Environmental Protection: Nemus: How a Brazilian company plans to use NFTs to protect the rainforest | newsletter

• Nemus wants to protect the rainforest from destruction by selling NFTs
• On the first day, Nemos sold NFTs for 8000 hectares of rainforest
• Not all environmentalists are convinced of the concept of Nemus

Protecting the Amazon rainforest from deforestation

Brazilian company Nemus has pledged to protect the Amazon rainforest from deforestation. Even today, large swaths of the Amazon have been cleared and thus destroyed for land gain. From the point of view of the Nemus, the current incentives to protect the largest rainforest on Earth are not working, so due to ancient traditions, lack of opportunities and financial benefits, the rainforest is rapidly disappearing and gradually reaching a tipping point. At the moment, cutting down trees is more profitable than saving them, because pasture land can be more valuable than forest land. In addition, many families face the problem that cleared land in the Amazon is the only way to earn income from farming or raising animals. Local authorities are also more or less restricted, as the lack of equipment and personnel makes it difficult to enforce existing laws. There is a lot that needs to be done to preserve this unique ecosystem.

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Use NFTs to conserve rainforests

In order to effectively protect the Amazon rainforest, Nemus wants to carve out a new path. It is not enough merely to legally seize the land in order to preserve it. Without constant activity accompanied by constant monitoring and financing, squatters cannot be deterred from their entry and further destruction. So sustainable management must be the answer to protecting rainforests. First, Nemus wants to change the narrative and make it clear to the audience that preserving the forest can be more economically viable than clearing the forest. Protection and activities on protected lands can benefit the community by creating new jobs, income and a better quality of life.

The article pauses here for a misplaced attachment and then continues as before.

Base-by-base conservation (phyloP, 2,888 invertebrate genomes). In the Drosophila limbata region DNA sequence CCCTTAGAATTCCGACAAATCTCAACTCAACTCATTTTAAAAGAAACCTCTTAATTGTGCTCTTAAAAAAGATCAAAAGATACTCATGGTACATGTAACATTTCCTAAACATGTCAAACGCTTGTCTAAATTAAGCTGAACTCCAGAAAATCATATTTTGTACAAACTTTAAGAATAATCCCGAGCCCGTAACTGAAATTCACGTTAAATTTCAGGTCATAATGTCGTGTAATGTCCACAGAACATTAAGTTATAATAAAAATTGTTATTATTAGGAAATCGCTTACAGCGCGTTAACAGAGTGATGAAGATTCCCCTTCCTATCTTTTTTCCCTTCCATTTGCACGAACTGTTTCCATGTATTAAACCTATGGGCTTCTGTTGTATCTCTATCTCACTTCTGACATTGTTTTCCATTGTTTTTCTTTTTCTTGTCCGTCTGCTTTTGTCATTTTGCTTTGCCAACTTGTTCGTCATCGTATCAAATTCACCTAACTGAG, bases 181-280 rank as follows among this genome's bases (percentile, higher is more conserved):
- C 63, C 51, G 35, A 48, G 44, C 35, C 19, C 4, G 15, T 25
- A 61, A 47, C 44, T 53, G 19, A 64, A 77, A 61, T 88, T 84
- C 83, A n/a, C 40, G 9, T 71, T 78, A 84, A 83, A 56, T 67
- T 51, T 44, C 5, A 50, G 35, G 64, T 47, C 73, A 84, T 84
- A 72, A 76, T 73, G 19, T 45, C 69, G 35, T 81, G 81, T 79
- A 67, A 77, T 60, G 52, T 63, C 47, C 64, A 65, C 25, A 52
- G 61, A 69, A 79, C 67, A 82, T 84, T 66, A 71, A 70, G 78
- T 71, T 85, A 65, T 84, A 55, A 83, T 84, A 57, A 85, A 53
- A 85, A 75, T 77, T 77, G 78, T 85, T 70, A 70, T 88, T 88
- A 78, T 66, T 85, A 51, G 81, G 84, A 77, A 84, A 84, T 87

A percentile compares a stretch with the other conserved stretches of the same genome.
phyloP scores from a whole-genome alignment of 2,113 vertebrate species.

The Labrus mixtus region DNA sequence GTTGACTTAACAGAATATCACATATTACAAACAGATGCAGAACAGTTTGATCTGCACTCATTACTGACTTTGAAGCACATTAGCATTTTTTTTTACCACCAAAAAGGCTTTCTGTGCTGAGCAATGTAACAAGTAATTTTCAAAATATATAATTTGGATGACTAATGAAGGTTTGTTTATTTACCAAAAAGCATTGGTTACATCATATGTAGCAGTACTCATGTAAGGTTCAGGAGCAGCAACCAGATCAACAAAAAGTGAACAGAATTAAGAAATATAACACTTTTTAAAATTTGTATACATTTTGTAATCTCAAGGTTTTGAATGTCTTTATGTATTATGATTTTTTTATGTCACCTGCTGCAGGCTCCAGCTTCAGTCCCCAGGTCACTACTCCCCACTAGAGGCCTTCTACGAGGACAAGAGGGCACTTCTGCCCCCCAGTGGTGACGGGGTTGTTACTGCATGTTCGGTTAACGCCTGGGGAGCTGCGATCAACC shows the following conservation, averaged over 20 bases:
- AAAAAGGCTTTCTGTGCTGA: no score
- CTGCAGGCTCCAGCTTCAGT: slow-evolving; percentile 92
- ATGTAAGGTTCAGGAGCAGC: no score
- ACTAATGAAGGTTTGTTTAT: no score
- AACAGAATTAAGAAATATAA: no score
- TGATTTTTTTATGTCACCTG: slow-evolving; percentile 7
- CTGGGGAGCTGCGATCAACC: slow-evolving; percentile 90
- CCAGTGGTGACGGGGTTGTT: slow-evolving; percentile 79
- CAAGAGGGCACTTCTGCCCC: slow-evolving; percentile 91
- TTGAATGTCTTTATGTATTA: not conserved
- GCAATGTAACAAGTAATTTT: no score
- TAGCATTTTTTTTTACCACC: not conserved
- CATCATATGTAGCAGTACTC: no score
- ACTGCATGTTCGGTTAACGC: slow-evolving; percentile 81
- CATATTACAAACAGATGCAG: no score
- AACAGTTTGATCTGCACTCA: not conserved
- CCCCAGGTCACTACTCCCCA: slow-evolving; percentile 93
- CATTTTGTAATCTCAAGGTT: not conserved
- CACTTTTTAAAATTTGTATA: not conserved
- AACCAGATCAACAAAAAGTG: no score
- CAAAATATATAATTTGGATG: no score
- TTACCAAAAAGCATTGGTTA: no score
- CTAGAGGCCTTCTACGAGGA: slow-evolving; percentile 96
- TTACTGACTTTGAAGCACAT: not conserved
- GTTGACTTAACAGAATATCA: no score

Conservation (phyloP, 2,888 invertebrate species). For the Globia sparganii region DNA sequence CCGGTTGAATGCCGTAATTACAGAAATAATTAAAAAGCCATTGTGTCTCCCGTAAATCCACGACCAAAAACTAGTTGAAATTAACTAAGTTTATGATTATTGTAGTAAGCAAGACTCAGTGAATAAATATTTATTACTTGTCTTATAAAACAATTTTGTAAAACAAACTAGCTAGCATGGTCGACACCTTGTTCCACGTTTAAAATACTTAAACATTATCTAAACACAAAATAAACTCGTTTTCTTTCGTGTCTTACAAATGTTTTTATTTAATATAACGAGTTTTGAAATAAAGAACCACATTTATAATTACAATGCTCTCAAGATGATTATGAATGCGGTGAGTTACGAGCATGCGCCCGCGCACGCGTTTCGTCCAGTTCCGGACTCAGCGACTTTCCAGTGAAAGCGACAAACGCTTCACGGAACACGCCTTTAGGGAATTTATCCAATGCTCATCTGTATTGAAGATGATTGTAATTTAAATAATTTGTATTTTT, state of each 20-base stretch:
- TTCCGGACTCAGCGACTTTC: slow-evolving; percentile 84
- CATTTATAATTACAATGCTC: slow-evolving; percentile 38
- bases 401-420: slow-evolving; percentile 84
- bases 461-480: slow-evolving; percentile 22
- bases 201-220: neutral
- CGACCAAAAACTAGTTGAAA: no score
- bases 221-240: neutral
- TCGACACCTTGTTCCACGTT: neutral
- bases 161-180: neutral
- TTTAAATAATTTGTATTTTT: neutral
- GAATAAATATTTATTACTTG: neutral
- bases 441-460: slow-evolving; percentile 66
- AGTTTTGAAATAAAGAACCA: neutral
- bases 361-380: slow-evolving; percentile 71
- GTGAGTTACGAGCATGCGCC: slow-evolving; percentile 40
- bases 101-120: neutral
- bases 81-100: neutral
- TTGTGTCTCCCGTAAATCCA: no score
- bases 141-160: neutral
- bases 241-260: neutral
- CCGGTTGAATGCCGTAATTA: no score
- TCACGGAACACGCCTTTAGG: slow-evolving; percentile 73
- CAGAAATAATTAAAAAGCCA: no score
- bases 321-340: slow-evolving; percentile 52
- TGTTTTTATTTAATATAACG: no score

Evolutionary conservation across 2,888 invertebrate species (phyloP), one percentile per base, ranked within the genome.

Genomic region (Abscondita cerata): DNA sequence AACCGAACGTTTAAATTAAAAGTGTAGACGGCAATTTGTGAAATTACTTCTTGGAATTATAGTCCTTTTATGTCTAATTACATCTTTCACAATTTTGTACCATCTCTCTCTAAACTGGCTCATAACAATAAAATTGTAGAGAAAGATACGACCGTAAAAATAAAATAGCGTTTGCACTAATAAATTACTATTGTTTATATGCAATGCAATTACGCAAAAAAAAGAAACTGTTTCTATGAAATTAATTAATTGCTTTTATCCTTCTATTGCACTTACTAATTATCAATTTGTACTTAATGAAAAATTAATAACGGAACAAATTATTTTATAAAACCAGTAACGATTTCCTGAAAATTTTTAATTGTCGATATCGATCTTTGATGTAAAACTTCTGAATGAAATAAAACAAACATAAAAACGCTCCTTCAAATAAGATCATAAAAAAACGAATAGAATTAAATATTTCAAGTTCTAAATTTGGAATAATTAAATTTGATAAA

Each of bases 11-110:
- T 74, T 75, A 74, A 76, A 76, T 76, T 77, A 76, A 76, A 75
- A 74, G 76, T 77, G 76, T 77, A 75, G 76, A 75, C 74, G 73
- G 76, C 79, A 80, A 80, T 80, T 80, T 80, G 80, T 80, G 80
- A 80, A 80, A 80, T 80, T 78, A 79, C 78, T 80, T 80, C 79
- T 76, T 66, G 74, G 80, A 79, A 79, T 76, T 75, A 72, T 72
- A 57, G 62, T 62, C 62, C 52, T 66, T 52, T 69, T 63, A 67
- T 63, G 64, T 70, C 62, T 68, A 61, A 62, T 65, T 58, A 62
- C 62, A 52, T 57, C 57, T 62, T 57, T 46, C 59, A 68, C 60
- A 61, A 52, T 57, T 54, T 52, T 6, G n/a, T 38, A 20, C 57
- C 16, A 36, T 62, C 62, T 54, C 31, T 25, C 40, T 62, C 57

To ensure everyone contributes to the project and drives change, Nemus relied on selling NFTs rather than donations. With proceeds from the sale of NFT, Nemus acquires endangered lands in the Amazon and ensures its preservation. However, buyers of NFTs do not become owners of the corresponding territories. However, they will receive information about the properties associated with NFTs, as well as satellite images, licenses, and other documents. Accordingly, the NFT can be seen as a promise of protection and partnership in a particular area of ​​the rainforest. In addition, buyers will receive a handcrafted artwork that pays tribute to the unique flora and fauna of the Amazon.

NFTs sold out over 8000 hectares of rainforest on the first day

Nimos told Reuters it sold outback areas in more than 8,000 hectares of rainforest on the first day. This corresponds to about ten percent of all codes. “I think this will accelerate rapidly in the coming weeks,” Nemos founder Flavio de Mira Pena told Reuters. With sales, initially enough land will be acquired to build a protective belt in the rainforest. On the map provided by Nemus, potential buyers can choose plots of various sizes and purchase an NFT for between $150 and $51,000 depending on the dimensions. According to Reuters, Pina hopes to raise up to five million US dollars to acquire and thus protect another two million hectares of rainforest.

Criticism of whether the procedure is really environmentally friendly

However, not all environmentalists are fully convinced of this concept. There is criticism about whether NFTs are really suitable for protecting the environment. After all, the blockchains on which the NFTs are based will consume large amounts of energy and release a corresponding number of greenhouse gases. This promotes climate change and pollutes the environment. However, Pena dismissed this criticism to Reuters. In his view, protecting Amazon regions at risk outweighs the environmental costs of NFT transactions.

Nicolas Flühr / Editor finanzen.net

Image sources: Schroders, Sergey Ilagin / Shutterstock.com

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